When it comes to wine, I think there are two regions that generate more passion (and frustration) than any other: Burgundy and Piedmont.
Both regions rely heavily on microclimates and the concept of terroir—the minute differences in wines based on where the grapes are grown. Both regions rely on finicky grapes, Pinot Noir and Nebbiolo, respectively. Both regions produce myriad wines in small-production lots that can be difficult to track down. Both regions have modern vs. traditional camps that stimulate vigorous debate among consumers as to what is "typical."
In addition, both regions produce wines that often need time in the bottle to reveal all of their nuances. Most Burgundy and Piedmont aficionados will only drink the wines with considerable age on them.
If you ever want to liven up one of your wine nights, pick either a Burgundy or Piedmont BYO theme. You’ll invariably wind up with a room split in terms of the likes and dislikes.
Last night my Merry Band of BYOBers got together for a Piedmont night, and while I typically try to avoid the "what I had for dinner last night" blogs, I know that a few Piedmont notes can stir the pot, so you can see my unofficial and informal tasting notes below. The wines are listed in the order they were poured.
Bruno Giacosa Barbaresco 1993: Floral, with tangy mineral and red cherry notes. Long and tightly focused. Shows a nearly salty minerality. Far more aromatic than what it delivers on the palate. 90 points, non-blind.
Michele Chiarlo Barbaresco Asili 1995: Soft and easy with plum, mineral and incense notes. Shows a fruit cake note on the nearly spirity finish, though it softens nicely in the glass. 89 points, non-blind.
Campè della Spinetta Barolo Vigneto Campè 2001: Overtly smoky with dark cocoa, plum and mocha notes. Plush and toasty finish. Diametrically opposed stylistically. The most un-Nebbiolo of the bunch. More like an amped-up Barbera. Sculpted. 88 points, non-blind.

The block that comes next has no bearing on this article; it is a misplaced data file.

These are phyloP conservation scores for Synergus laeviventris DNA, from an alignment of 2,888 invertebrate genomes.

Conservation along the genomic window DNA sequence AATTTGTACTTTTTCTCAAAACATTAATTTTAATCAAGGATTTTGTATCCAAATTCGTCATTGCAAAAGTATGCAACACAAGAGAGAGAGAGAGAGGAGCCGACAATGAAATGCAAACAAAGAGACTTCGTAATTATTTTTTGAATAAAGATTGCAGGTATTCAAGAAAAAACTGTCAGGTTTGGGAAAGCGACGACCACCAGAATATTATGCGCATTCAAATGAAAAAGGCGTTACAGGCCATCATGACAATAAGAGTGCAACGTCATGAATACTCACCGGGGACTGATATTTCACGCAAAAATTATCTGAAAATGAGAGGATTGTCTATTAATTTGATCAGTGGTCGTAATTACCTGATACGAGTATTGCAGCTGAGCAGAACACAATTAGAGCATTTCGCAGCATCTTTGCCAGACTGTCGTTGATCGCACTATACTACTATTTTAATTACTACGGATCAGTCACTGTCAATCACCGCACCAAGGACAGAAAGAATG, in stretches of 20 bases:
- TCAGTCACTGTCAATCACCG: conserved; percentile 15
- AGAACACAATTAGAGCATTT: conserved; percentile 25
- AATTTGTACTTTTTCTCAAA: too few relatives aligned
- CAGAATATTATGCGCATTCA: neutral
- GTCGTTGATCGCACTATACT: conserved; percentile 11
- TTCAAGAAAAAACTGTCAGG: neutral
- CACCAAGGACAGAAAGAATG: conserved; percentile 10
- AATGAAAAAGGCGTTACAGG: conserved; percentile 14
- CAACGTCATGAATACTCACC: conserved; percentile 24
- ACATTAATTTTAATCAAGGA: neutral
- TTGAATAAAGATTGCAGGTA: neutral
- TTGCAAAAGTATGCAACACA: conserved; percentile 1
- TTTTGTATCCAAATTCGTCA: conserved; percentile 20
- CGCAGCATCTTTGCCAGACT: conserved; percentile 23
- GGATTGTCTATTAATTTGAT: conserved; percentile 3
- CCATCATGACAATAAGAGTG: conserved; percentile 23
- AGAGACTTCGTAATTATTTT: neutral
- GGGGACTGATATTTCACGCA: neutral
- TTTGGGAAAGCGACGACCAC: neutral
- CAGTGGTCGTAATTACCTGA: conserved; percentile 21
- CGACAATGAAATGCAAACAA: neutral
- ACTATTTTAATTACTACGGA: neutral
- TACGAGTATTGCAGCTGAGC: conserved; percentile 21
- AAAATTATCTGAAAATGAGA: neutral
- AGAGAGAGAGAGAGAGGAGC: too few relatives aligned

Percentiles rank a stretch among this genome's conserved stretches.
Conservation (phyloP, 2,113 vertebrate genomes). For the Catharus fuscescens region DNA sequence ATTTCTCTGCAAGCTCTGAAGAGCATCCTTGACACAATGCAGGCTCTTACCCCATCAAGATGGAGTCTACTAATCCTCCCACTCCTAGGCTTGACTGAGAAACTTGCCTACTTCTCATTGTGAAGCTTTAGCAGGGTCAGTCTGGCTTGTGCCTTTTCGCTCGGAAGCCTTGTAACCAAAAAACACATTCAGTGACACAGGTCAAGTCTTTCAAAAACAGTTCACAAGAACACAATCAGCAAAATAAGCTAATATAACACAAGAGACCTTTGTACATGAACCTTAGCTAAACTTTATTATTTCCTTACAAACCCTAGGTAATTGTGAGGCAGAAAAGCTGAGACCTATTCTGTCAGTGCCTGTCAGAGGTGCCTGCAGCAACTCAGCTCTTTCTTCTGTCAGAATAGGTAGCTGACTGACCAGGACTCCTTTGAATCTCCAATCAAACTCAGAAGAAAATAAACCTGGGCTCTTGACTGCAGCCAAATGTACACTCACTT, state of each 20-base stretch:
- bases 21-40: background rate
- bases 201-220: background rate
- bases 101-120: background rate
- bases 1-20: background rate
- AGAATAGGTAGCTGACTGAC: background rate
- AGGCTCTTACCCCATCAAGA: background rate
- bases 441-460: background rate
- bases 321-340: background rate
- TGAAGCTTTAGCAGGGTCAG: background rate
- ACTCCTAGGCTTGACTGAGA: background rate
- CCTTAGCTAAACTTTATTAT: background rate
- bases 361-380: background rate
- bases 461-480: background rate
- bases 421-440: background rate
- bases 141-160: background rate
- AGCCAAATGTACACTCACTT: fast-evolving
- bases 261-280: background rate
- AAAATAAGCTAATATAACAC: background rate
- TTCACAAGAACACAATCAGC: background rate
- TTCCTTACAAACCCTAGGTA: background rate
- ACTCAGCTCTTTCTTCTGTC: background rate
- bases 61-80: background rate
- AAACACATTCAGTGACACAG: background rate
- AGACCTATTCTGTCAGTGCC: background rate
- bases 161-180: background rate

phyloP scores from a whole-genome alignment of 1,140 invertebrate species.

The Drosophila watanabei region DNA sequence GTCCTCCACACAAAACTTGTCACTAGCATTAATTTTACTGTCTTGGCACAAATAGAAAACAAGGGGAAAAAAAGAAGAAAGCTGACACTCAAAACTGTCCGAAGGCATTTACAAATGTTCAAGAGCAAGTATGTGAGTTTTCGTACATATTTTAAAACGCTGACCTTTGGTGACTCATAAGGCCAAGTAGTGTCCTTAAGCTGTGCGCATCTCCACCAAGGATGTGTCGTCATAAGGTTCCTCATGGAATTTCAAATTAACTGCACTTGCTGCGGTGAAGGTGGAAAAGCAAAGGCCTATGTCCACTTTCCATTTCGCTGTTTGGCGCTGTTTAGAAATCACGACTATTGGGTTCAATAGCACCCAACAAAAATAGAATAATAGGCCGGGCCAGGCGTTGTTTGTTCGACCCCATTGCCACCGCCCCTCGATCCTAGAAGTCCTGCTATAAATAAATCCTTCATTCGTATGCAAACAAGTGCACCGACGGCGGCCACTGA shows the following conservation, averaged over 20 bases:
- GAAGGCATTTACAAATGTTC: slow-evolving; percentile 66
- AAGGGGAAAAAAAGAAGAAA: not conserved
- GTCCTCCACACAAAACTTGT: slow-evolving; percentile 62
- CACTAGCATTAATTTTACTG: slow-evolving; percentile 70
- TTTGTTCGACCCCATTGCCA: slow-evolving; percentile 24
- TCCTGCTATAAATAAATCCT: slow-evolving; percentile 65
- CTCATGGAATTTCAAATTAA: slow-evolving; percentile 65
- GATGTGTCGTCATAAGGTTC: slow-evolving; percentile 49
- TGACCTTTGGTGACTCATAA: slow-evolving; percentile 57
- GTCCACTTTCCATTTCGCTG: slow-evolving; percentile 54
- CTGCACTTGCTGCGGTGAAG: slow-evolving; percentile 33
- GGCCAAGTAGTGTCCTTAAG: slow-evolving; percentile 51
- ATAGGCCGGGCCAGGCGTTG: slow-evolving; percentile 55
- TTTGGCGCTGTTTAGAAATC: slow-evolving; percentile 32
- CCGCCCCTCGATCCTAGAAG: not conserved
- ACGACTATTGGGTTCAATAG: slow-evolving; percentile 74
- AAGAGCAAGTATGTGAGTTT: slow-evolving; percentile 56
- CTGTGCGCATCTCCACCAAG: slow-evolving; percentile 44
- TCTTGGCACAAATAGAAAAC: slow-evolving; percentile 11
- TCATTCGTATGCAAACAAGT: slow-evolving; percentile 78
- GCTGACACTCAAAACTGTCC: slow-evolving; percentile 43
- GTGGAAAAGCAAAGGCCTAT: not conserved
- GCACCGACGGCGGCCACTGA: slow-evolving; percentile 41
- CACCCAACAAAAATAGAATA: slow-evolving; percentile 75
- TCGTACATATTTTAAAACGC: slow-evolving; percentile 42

Scarzello Barolo Vigna Merenda 2001: High-toned with lots of incense and cherry. Underlying mushroom and mulled spice notes. Deceptive length. 89 points, non-blind.
Aldo Conterno Barolo Cicala 2000: This pulls together ripe fruit, racy acidity and mouthwatering minerality. Toasted coconut note up front but very black on the back end. Long, deep and classy despite its obvious ripeness. 96 points, non-blind.
Domenico Clerico Barolo Ciabot Mentin Ginestra 1998: Lots of dark plum, spice and toast. Figgy undertow. Toasty edge still holds sway on finish. Still tight. Frankly modern style. Rock solid but not compelling. 92 points, non-blind.
Alfredo & Giovanni Roagna Barolo La Rocca e La Pira Riserva 1996: Rock hard at first, with puckering iron and sanguine notes. Big streak of black cherry runs underneath. Very, very racy. Opens nicely in the glass, showing more breadth of fruit. 92 points, non-blind.
Marcarini Barolo Brunate 1996: Tangy, iron driven wine with mulled spice and black cherry. Long and tightly coiled at first but opens up steadily. A very pure, unadorned expression of Nebbiolo. Deceptively persistent finish. 92 points, non-blind.
Elio Altare Barolo Vigneto Arborina 1986: Raisin, tar, spice and braised fig. Very inviting. Fleshy but stays pretty at the same time. This is totally open and at peak, with its toast perfectly melded into the fruit. Still has some reserve too. 95 points, non-blind.
Aldo Conterno Barolo 1967: Stunning, with rose petal, incense, tobacco, mineral, leather and Jasmine tea notes. Extremely elegant, with a hint of carmelized walnut on the finish. Super long. 97 points, non-blind.
Riccardo Ceretto Barolo Riserva 1964: Corked.